How To Survey Your Own Property To Settle A Land Dispute

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Land disputes are fairly common among neighbors. One neighbor may feel that you have encroached on their property by putting up a fence, or placing a stack of firewood on their side of the property line. The best way to settle the dispute is to clearly mark the property boundaries around your land. Here is how you can survey your own land to make sure you didn't encroach on your neighbor's land if a dispute arises.

Review Past Surveys

The first thing you should do is review your property deed. In the property deed is a written description of your property and your property's boundary lines. You should also go to the county clerk's office to study past surveys on your property and neighborhood to make sure those surveys match up with the information you found in your property deed.

Perform New Survey

You should do a new survey utilizing the data you've collected from your property deed and other sources to make sure the property boundaries have stayed the same over the years. You are going to need the following equipment in order to survey your land:

You need to begin your survey at a known spot on your property line. For example, if a property marker still exists on your property from past surveys (and you are sure no one has moved the marker over the years), you will want to start there. Markers can be colored stakes driven into the ground, or a pipe or rock that would take a lot of effort to move. Otherwise, pick a spot on previous surveys like a road marking that show where your property line starts.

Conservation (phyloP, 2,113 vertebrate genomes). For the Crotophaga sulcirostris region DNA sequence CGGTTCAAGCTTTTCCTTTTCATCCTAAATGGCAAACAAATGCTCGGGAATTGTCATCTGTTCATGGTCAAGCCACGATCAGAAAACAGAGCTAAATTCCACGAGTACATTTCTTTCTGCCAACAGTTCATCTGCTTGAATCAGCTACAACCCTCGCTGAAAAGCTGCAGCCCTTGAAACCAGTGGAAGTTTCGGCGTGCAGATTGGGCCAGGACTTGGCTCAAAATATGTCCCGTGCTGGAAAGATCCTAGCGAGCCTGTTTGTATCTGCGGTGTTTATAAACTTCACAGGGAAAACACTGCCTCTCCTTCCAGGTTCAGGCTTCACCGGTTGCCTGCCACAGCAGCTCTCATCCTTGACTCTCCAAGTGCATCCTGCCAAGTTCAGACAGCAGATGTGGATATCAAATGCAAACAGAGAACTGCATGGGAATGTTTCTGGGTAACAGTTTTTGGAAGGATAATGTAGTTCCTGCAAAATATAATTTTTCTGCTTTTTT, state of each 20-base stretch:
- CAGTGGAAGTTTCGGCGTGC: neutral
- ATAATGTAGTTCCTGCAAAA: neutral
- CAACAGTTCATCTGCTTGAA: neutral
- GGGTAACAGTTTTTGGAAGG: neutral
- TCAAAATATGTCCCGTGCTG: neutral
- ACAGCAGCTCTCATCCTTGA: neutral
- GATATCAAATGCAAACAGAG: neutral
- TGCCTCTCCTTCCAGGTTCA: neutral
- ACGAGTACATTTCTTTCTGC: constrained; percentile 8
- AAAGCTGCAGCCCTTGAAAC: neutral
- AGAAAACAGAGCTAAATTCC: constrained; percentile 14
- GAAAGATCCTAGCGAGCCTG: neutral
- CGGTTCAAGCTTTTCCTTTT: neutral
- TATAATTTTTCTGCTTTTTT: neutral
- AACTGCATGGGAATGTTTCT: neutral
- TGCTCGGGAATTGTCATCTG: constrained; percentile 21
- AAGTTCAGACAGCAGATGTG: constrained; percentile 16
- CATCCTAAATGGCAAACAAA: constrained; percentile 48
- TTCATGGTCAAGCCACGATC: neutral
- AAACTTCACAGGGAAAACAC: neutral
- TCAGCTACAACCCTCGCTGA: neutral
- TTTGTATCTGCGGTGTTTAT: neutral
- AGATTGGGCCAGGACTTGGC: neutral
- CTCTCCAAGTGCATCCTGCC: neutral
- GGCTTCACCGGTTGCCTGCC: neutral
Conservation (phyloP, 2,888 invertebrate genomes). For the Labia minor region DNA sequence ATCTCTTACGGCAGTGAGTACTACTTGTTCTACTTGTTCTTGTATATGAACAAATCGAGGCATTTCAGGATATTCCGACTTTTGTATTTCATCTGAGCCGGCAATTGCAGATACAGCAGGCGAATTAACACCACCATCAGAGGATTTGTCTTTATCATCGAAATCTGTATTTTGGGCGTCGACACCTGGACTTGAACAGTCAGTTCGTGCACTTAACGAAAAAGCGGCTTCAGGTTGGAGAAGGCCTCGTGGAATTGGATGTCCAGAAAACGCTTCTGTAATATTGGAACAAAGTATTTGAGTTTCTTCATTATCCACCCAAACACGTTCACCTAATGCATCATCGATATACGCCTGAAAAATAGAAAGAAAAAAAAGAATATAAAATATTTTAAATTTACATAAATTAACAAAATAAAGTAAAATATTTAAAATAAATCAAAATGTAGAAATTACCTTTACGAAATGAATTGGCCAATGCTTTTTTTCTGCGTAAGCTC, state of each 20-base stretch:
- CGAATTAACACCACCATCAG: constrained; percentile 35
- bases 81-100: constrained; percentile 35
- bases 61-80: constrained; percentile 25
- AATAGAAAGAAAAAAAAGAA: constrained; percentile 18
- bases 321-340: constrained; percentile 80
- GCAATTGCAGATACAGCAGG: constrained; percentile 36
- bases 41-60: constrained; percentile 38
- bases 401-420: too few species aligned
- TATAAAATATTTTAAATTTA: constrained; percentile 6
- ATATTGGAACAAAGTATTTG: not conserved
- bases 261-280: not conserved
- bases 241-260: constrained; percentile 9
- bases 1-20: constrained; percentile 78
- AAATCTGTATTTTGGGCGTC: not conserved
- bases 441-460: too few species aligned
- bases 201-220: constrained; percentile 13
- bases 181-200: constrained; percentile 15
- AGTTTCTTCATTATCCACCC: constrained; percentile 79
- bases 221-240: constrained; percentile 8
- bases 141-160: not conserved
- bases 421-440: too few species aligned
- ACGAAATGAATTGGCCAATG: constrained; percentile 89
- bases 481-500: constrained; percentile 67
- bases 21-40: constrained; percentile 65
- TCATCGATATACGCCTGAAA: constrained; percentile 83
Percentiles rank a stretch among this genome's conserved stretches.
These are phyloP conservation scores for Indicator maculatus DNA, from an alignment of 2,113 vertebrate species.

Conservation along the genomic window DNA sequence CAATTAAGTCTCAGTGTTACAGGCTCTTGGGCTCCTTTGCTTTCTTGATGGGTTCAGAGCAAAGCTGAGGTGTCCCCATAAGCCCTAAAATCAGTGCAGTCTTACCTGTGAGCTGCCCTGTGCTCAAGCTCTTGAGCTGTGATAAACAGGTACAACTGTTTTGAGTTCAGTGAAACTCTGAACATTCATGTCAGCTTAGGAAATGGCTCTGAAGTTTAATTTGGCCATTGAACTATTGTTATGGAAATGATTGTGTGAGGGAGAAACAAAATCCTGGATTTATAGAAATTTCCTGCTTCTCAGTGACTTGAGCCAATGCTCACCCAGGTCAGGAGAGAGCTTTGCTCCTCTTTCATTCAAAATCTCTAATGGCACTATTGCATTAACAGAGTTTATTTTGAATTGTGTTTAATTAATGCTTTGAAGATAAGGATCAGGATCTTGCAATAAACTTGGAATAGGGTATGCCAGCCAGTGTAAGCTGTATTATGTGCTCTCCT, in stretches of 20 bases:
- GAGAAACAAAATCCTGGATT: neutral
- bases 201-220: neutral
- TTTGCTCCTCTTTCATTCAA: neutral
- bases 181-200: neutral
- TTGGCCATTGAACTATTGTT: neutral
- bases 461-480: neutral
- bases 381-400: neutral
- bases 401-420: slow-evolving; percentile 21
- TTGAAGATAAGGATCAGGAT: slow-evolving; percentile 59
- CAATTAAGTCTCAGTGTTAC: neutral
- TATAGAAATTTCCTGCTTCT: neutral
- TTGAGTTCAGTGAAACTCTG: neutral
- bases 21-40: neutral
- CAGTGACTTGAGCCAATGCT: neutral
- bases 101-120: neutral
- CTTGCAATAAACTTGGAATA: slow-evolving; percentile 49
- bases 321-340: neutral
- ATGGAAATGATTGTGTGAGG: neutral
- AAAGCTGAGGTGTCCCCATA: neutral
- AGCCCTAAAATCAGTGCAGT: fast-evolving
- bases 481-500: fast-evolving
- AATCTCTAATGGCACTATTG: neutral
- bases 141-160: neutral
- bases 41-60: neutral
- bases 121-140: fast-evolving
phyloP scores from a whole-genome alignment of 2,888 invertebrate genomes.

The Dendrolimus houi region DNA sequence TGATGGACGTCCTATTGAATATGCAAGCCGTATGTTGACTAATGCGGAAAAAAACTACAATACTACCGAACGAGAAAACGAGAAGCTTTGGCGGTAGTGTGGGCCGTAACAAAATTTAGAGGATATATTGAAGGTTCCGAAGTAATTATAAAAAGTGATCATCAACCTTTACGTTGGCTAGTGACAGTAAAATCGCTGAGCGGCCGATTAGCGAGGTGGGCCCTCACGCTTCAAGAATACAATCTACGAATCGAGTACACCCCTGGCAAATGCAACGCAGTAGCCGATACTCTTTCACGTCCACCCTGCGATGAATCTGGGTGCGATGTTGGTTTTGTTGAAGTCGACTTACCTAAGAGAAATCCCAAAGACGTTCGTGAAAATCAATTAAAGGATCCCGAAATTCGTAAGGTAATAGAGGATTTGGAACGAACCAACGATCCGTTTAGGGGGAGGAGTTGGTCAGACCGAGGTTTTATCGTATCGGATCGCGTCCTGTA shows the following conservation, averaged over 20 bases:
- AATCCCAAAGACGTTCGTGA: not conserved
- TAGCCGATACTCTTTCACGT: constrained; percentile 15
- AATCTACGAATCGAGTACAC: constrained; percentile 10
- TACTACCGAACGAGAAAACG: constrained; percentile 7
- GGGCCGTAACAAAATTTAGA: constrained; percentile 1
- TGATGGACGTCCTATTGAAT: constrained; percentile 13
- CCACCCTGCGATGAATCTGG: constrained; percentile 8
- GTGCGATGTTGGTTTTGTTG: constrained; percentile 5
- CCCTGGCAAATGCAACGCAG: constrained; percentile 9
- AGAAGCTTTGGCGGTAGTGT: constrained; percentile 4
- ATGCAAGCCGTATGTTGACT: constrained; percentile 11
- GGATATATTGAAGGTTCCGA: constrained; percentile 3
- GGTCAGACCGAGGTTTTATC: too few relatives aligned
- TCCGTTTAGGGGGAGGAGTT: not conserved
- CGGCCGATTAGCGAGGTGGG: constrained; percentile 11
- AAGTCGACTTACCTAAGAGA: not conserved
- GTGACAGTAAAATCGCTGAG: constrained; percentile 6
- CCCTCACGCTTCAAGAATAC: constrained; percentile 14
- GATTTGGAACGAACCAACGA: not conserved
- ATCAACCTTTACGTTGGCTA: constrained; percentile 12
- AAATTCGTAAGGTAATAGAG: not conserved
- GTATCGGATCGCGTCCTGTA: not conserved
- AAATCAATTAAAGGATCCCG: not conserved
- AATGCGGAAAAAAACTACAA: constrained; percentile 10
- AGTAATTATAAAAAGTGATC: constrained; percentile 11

Place your survey tripod over the marked spot on your property and let the plumb bob hang down until it stops moving. Put a stake in the ground directly below the point of the plumb bob to mark the exact property line spot.

Measure the distance between this marked spot and the next one listed in your deed. Use a level to make sure you have a straight line between marked points on your deed. Repeat the process of setting up the tripod and plumb bob. Mark the next spot below the plumb bob with another stake. Run a piece of twine between the stakes to mark the boundary between them. Keep on repeating this until the entire outline of your property has been marked.

If your fence or stack of firewood is in the inside of the twine marking the boundaries of your property, you have every right to keep it where it is.

For more information, contact Krause & Gantzer or a similar company.


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